It may be winter where you live (it certainly is where I live), but most Filipinos are preparing for the summer heat. If you sent your OFS 13th-month pay, some of them probably spent that money to buy new fans and air conditioners or upgrade the ones they already have.
Some employers are aware of this and have even given their OFS air conditioners as part of their 13th month.
we paid the 13th month pay on the 15th.
and my personal assistant got a new aircon (only cost us $435 total, but her loyalty and hard work are priceless)
There’s also Bob H., who bought his OFS air coolers a few years back.
It can get scorching hot in the Philippines. In 2022, the highest heat index reached as high as 127 degrees (54 degrees Celcius). Most days, it’s around 86 degrees, but it feels much hotter because it’s humid. It’s the kind of heat that can make you dizzy if you’re not used to it.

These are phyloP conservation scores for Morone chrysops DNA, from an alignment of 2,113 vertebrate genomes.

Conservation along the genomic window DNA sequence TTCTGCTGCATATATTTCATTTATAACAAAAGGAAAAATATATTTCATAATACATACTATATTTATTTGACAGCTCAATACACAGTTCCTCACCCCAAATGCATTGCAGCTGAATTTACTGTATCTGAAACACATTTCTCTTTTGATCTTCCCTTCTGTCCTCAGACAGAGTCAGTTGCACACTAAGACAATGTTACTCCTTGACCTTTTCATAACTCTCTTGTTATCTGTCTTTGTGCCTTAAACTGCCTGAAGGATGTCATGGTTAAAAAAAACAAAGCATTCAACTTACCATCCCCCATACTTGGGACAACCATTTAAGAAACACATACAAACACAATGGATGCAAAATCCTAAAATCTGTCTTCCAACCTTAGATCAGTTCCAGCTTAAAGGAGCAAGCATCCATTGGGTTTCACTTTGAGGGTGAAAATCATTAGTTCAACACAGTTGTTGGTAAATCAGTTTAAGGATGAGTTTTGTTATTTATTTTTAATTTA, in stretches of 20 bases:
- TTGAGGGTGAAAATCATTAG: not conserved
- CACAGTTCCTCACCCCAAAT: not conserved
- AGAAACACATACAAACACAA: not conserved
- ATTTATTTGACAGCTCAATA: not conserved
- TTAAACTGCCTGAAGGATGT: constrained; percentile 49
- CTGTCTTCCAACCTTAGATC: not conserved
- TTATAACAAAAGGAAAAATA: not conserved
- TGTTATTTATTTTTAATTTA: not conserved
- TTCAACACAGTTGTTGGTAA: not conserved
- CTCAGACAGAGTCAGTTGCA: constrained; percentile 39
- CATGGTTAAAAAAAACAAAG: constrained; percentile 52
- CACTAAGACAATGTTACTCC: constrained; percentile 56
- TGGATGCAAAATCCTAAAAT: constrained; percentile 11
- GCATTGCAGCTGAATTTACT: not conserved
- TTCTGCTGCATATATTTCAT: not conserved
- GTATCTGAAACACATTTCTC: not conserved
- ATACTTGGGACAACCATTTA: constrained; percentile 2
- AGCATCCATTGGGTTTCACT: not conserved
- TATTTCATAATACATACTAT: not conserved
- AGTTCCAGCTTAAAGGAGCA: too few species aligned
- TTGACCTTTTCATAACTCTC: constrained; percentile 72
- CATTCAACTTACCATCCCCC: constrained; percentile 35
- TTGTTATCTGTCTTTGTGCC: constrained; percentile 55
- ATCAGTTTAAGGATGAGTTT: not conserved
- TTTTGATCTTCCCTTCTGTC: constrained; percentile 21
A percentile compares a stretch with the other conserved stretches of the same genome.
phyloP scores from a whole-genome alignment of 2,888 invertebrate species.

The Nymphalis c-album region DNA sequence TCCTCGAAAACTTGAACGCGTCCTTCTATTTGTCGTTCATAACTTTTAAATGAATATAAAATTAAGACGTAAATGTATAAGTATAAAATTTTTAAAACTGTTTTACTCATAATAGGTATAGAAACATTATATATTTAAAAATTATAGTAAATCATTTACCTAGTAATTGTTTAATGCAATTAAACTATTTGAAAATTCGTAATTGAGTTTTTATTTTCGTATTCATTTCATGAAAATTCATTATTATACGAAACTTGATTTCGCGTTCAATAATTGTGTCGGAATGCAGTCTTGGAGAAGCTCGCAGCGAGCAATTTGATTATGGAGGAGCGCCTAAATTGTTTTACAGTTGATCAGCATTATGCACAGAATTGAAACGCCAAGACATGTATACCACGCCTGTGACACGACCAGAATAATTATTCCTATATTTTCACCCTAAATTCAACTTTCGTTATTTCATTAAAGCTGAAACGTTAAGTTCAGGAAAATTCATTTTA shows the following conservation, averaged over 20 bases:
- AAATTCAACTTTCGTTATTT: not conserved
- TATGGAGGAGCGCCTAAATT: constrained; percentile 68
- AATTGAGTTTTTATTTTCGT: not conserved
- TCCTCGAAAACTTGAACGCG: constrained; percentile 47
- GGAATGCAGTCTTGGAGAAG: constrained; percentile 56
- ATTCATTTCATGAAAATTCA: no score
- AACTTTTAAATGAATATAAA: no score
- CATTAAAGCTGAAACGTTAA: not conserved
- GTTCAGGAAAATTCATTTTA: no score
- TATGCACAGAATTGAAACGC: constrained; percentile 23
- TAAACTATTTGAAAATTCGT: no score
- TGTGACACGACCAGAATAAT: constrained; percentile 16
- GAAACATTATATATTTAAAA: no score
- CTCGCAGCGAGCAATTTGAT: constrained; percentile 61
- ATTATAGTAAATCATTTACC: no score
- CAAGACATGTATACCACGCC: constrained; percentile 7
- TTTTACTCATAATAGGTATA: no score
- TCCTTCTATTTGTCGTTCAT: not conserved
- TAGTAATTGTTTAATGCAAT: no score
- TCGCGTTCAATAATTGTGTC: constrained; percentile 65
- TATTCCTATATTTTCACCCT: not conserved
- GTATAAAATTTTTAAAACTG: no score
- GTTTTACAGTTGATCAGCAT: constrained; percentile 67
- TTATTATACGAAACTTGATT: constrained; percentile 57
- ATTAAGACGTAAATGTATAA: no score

This is why most homes in the Philippines have at least one electric fan. Many would have at least one per room. If you go into the slum areas, you’ll see few houses with air conditioning.
This is one of the reasons why the siesta (Spanish word for an afternoon rest or nap) is a common practice for Filipinos. They sleep when it’s too hot and return to work when the temperature becomes more tolerable. They’ve done it long before they adopted the Spanish term for it.
If you’re like Ziv and want to give your OFS something they can use to help them be more productive, you can help them buy something to improve their work conditions.
Fans, air coolers, and air conditioners aren’t that expensive in the Philippines. A desk fan in the Philippines starts at around $7. $30 can buy you an air cooler for a small room. Small air conditioners, on the other hand, start at $140. Still not that much.
PS. It’s cold where I live and I love it! Watching the snow is one of my favorite things to do.